Urban Land Conservancy celebrates the achievements of our partnerships that create and preserve nonprofit facilities and affordable housing for communities.
ULC’s Monthly Partner Spotlight shines a light on partners who demonstrate the value of collaboration, furthering our mission to improve the lives of Metro Denver residents and beyond through our real estate investments and community assets.
Congratulations to our March 2021 Partner Spotlight of the Month:
What started, in 1997, with a few neighborhood friends in Boulder who wanted to reduce their environmental impact by sharing ownership of a car has grown into one of the country’s first nonprofit Electric Vehicle (EV) carshare programs. Colorado CarShare’s mission is to empower communities to live a car-free lifestyle and positively impact their health, wealth, and shared environment. They aim to make Colorado a “cooler,” healthier, and more socially equitable place to live.
The organization received 501(c)3 status in 2006 and has continued growing and expanding throughout Colorado ever since. In 2020, they changed their name from eGo CarShare to Colorado CarShare to better reflect their roots and Colorado-focus.
Guided by core values of transportation equity, sustainability, community, and reduction of carbon emissions and traffic, Colorado CarShare makes it easier for individuals to live without owning a personal vehicle. Members have 24/7 access to their fleet of neighborhood-based vehicles while CarShare takes care of gas (or electricity!), insurance, parking, and maintenance. Members can book a car within 15 minutes of needing one with the lowest hourly rates for car-sharing anywhere in the country. Colorado CarShare is excellent for those who wish to reduce their carbon footprint, who commute using public transit, walking, bicycling, or other alternative modes, or who want to reduce their transportation costs.
Driven by a community-focused approach, Colorado CarShare centers on making a positive environmental impact while promoting access for individuals from a diverse socio-economic background.
“We noticed that the larger, for-profit car-sharing companies were not serving the communities that need them most,” said Peter Krahenbuhl, Colorado CarShare’s Executive Director and CEO. “We’ve extended our reach and partnerships with low- to mixed-income neighborhoods to provide car-sharing services as well as mobility-related education and outreach.”
Colorado CarShare’s emphasis on social equity, combined with its commitment to environmental stewardship, means that the organization can mitigate climate change in a way that improves people’s financial health and quality of life.
The carsharing business has not been without challenges, even before the COVID-19 pandemic. Since the introduction of ride-hail companies, like Lyft and Uber, Colorado CarShare has focused on highlighting what sets them apart.
“In 2017, we sat down and took a constructive look at our nonprofit,” said Krahenbuhl. “We figured out where we excelled and refined our mission to focus on two things: social equity and electrification.”
When the pandemic hit in 2020, Colorado CarShare lost a majority of its revenue overnight. Upon receiving some recovery grants to keep them going, the nonprofit immediately gave back to the community, including car share credits and subsidies for low-income individuals, essential workers, seniors, and others most affected by the pandemic. And rather than remain stagnant during a downtime period, Colorado CarShare upgraded the entire fleets’ hardware, restructured, rebranded, and prioritized community partnerships.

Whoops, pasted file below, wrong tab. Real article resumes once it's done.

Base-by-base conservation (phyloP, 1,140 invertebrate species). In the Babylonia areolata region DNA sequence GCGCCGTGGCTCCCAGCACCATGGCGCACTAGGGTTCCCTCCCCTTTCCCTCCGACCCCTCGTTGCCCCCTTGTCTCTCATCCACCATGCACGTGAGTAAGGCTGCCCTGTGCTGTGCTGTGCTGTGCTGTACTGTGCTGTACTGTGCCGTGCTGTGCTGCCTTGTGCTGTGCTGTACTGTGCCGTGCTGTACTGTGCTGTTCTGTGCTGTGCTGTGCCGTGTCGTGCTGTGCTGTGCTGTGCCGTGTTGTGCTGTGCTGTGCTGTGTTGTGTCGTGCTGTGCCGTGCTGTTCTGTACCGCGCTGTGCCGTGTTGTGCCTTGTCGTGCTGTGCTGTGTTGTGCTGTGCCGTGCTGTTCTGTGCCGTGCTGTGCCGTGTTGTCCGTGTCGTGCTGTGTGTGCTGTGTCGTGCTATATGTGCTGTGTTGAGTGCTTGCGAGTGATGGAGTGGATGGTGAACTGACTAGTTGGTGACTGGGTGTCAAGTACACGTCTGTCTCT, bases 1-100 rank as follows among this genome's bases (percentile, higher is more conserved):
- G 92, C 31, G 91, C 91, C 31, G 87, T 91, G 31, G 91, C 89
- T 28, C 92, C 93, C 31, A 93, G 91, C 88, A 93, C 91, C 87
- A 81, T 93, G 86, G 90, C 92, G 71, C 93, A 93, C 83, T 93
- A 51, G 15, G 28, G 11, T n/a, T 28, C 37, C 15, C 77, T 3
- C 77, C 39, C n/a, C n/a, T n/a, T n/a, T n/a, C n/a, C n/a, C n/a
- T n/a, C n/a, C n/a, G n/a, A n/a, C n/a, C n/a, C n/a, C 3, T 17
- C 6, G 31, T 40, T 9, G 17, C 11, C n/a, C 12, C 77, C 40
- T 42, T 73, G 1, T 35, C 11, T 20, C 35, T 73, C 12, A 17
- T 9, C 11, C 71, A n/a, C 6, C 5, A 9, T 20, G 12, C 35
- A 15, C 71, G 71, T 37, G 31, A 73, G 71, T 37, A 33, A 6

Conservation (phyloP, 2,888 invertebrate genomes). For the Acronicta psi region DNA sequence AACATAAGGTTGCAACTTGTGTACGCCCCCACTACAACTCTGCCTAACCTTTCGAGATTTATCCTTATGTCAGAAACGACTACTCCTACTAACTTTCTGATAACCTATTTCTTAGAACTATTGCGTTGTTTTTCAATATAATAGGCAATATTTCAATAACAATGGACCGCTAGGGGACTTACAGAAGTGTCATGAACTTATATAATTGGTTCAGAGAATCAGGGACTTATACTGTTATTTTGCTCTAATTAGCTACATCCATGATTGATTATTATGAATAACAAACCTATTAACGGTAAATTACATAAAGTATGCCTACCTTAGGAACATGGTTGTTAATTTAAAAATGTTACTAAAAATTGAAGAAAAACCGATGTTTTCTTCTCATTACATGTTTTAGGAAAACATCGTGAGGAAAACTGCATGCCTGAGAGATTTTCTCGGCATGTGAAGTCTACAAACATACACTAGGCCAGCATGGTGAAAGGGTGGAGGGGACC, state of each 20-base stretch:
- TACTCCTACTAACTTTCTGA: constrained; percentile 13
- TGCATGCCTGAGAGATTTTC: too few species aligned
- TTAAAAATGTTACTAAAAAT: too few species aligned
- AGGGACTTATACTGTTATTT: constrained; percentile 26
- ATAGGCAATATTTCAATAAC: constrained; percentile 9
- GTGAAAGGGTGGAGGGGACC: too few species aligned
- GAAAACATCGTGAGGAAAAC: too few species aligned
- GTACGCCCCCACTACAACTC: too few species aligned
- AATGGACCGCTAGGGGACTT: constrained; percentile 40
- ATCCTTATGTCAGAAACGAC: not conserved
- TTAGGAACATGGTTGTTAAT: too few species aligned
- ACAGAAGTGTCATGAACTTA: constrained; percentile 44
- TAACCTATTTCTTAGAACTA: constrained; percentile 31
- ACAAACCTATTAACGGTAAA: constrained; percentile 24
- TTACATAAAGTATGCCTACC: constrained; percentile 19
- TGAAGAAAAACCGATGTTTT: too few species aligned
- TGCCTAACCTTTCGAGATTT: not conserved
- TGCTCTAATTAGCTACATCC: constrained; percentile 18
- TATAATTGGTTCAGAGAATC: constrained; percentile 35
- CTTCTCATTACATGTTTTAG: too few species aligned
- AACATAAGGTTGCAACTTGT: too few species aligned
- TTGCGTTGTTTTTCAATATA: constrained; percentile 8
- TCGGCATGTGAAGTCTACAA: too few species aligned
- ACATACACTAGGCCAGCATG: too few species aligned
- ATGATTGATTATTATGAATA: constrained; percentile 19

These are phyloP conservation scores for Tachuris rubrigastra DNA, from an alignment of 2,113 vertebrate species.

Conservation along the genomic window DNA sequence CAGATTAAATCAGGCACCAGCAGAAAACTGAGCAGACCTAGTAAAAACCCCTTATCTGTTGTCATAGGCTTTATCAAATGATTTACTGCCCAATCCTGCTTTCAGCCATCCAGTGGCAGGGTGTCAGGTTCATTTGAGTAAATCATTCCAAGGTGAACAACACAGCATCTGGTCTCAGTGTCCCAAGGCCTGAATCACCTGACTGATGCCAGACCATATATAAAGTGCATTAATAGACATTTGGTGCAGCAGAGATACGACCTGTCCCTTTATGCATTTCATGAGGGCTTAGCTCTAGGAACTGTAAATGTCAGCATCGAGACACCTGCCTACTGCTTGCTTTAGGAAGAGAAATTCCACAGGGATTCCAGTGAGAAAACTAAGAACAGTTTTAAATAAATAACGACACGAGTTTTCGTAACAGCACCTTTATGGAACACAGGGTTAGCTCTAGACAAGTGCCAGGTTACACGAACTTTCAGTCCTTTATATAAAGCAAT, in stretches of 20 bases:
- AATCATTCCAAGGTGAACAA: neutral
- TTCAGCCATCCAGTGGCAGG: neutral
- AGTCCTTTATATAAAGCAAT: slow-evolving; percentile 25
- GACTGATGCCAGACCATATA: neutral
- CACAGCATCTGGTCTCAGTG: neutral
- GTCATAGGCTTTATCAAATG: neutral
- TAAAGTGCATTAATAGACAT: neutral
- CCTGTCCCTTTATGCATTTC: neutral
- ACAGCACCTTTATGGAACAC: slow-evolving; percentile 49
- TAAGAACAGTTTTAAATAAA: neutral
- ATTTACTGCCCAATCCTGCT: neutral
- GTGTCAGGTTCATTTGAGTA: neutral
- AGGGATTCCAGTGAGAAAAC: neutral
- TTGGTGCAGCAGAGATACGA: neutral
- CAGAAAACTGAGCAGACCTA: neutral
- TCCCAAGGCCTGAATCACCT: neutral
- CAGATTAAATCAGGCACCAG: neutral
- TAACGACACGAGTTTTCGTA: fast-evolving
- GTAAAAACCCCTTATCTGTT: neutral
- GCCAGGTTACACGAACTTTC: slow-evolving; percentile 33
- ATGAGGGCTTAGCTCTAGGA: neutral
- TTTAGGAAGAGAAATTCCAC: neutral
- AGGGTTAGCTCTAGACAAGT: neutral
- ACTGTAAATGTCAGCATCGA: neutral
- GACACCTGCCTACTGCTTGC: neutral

In August, Denver allocated $300,000 of federal CARES Act funding to support the deployment of seven electric carshare vehicles and the necessary charging infrastructure in under-resourced communities to improve local mobility options for residents. In partnership with Denver’s Office of Climate Action, Sustainability, and Resiliency (CASR). The City and Colorado Carshare worked closely with Denver Housing Authority and Urban Land Conservancy (ULC) in late 2020 to identify potential sites located in under-resourced communities that would benefit many surrounding residents, and where shared EVs would complement other mobility options.
In February of 2021, CASR announced the addition of seven electric car-share vehicles in six-under-resourced communities in Denver and subsidized memberships for at least 450 residents in those areas. Colorado CarShare manages the program. ULC and Colorado CarShare installed a charging station and car share at ULC’s Mountain View Nonprofit Tower in early 2021, a building full of nonprofits tenants and clients who will significantly benefit from subsidized carsharing.
“We were thrilled to solidify our first electric charging station and carshare partnership with Colorado CarShare,” said Aaron Martinez, ULC’s Sustainability and Facilities Manager. “We hope this will be a catalyst for more shared electric vehicle charging stations at more of ULC’s properties and communities around Denver.”
Car sharing not only gives more freedom to individuals, but it also encourages social distancing not always possible on public transit. Colorado CarShare’s vehicles are only used by a few other individuals each day, so the risk of spreading COVID-19 decreases compared to public transportation. In addition, Colorado CarShare has increased cleaning measures.
As Colorado CarShare looks to the future, Krahenbuhl hopes to continue growing partnerships while serving as an example of a thriving local nonprofit carshare. The organization will continue to expand in Colorado, emphasizing commuter hubs like Lousiville and Longmont and electrified certification in rural communities.
To read more about Colorado CarShare or become a member, visit their website here. If you are a tenant at ULC’s Mountain View Nonprofit Center, you qualify for a discounted rate. To learn more, click here.